The U.S. Department of Agriculture said it expects consumers to spend 4% more on groceries, with the war in Ukraine at least partly to blame.
Although both Ukraine and Russia are leading exporters of the world’s wheat and corn, local bakeries don’t think the conflict will impact them — yet.
Great Harvest Bread Company in Tempe said it has a longstanding relationship with the farmers it works with to purchase grain for their wheat milled in-house.
Manager George Walston said their rates for the short-term likely aren’t going to change on them since the grain they need is already in silos and warehouses.
It’s what happens if this war in Ukraine goes on for the long term.
Experts believe low-income countries would likely feel the impact of rising wheat prices the most.
It’s also important to remember while weighing the economic impacts of war, for those directly involved, it’s a matter of life and death.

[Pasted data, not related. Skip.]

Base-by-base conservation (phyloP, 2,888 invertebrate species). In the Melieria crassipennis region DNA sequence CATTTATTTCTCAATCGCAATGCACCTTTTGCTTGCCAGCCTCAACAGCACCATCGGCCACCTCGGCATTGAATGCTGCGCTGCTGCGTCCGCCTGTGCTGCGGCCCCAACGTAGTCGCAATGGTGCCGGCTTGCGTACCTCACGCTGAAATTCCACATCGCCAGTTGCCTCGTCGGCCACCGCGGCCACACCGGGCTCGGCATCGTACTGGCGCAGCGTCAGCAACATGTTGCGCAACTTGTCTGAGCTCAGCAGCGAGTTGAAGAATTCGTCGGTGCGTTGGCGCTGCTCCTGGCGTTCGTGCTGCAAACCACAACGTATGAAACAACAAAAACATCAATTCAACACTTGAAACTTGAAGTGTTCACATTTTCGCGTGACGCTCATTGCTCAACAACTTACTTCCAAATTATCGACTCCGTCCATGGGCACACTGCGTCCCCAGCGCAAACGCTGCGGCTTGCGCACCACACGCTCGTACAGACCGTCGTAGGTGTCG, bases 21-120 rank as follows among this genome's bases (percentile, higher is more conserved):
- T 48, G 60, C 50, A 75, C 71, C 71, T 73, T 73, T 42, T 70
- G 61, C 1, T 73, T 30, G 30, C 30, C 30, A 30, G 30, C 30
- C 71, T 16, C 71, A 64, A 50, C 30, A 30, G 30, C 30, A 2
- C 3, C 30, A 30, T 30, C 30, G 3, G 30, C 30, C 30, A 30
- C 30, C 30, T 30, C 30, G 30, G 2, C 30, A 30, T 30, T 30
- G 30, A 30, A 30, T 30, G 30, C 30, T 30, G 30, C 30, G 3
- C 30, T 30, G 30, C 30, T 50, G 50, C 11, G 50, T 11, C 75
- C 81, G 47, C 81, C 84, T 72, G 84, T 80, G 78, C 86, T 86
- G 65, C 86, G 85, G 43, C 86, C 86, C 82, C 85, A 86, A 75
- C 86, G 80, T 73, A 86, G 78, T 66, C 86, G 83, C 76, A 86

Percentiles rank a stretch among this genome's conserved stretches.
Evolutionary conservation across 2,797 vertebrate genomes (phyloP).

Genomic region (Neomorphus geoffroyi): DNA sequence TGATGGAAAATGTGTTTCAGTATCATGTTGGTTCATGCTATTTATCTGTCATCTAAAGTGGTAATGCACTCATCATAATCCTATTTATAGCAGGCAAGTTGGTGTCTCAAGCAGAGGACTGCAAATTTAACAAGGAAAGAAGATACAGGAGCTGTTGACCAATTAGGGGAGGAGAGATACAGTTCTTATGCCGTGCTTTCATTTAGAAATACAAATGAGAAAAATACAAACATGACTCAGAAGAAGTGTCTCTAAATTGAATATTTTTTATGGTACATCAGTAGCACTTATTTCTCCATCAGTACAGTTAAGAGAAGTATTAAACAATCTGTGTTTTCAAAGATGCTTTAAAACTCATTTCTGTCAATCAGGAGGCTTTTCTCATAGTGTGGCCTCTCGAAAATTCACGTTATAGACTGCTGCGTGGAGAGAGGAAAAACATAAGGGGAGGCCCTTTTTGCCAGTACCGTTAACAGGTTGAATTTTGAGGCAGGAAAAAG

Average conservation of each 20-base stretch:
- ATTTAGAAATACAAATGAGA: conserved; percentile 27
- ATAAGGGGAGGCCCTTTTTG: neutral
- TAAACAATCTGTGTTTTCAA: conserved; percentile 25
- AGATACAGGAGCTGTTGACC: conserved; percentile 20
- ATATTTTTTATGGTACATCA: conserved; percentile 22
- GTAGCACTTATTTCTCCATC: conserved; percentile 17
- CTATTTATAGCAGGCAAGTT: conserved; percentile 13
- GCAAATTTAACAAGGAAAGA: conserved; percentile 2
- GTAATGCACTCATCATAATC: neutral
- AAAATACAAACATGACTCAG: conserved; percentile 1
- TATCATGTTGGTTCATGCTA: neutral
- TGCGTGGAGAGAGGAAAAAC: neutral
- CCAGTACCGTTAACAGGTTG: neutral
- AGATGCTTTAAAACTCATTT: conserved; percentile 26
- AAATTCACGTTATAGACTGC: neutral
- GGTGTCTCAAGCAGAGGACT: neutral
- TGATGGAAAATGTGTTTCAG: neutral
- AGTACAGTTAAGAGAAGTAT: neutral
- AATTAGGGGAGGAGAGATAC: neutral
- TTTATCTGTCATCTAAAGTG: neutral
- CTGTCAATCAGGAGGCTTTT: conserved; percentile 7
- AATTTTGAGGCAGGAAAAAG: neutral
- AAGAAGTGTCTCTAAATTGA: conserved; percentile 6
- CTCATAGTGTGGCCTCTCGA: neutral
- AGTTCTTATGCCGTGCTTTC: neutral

Still, Walston said the grain market isn’t as volatile and reactive as the oil market.
The supply for grain is already in the chain. For most shops, the chain goes from the farmers to the millers, then to the distributors, then to the bakers, and finally, the grocery stores.
Walston said it’s going to take time for each step to absorb any major financial impacts.
“It has to pass through their hands, and then they'll kind of evaluate what's going to happen,” Walston said. “If we're going to see these prices rising up specifically because of [the war], that's going to take a minute to actually hit the shelves for the customers.”
Walston also said the best way to secure local supply chains is to shop local, whether at a store like his or a farmer’s market.